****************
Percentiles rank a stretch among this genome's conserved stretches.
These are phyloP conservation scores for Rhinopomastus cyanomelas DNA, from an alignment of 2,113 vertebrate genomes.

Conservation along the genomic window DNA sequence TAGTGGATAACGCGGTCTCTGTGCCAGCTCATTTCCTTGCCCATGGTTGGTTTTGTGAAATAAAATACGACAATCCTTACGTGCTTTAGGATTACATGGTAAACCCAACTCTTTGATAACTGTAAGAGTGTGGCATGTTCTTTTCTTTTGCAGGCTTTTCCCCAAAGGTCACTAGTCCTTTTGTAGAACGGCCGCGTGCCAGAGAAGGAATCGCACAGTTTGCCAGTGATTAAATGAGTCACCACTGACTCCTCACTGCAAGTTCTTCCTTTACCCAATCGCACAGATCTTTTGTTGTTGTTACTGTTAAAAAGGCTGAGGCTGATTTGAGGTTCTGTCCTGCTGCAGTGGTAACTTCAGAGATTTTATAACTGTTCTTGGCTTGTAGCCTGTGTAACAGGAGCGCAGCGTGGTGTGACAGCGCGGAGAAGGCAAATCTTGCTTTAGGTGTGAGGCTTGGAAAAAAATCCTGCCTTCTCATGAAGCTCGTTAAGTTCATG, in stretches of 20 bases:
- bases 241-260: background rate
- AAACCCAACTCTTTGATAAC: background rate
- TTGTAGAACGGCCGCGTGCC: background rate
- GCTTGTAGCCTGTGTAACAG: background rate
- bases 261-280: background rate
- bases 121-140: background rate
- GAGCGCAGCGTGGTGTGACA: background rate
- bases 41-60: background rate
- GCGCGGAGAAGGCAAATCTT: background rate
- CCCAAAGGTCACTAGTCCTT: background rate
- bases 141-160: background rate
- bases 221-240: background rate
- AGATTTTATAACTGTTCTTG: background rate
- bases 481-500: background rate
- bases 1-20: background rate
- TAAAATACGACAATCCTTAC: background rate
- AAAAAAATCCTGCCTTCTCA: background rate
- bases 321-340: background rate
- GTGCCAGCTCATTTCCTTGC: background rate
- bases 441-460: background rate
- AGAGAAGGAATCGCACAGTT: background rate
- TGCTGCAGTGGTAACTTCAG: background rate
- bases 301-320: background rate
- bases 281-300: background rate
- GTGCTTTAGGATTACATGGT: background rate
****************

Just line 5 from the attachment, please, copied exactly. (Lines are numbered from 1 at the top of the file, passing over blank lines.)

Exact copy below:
- AAACCCAACTCTTTGATAAC: background rate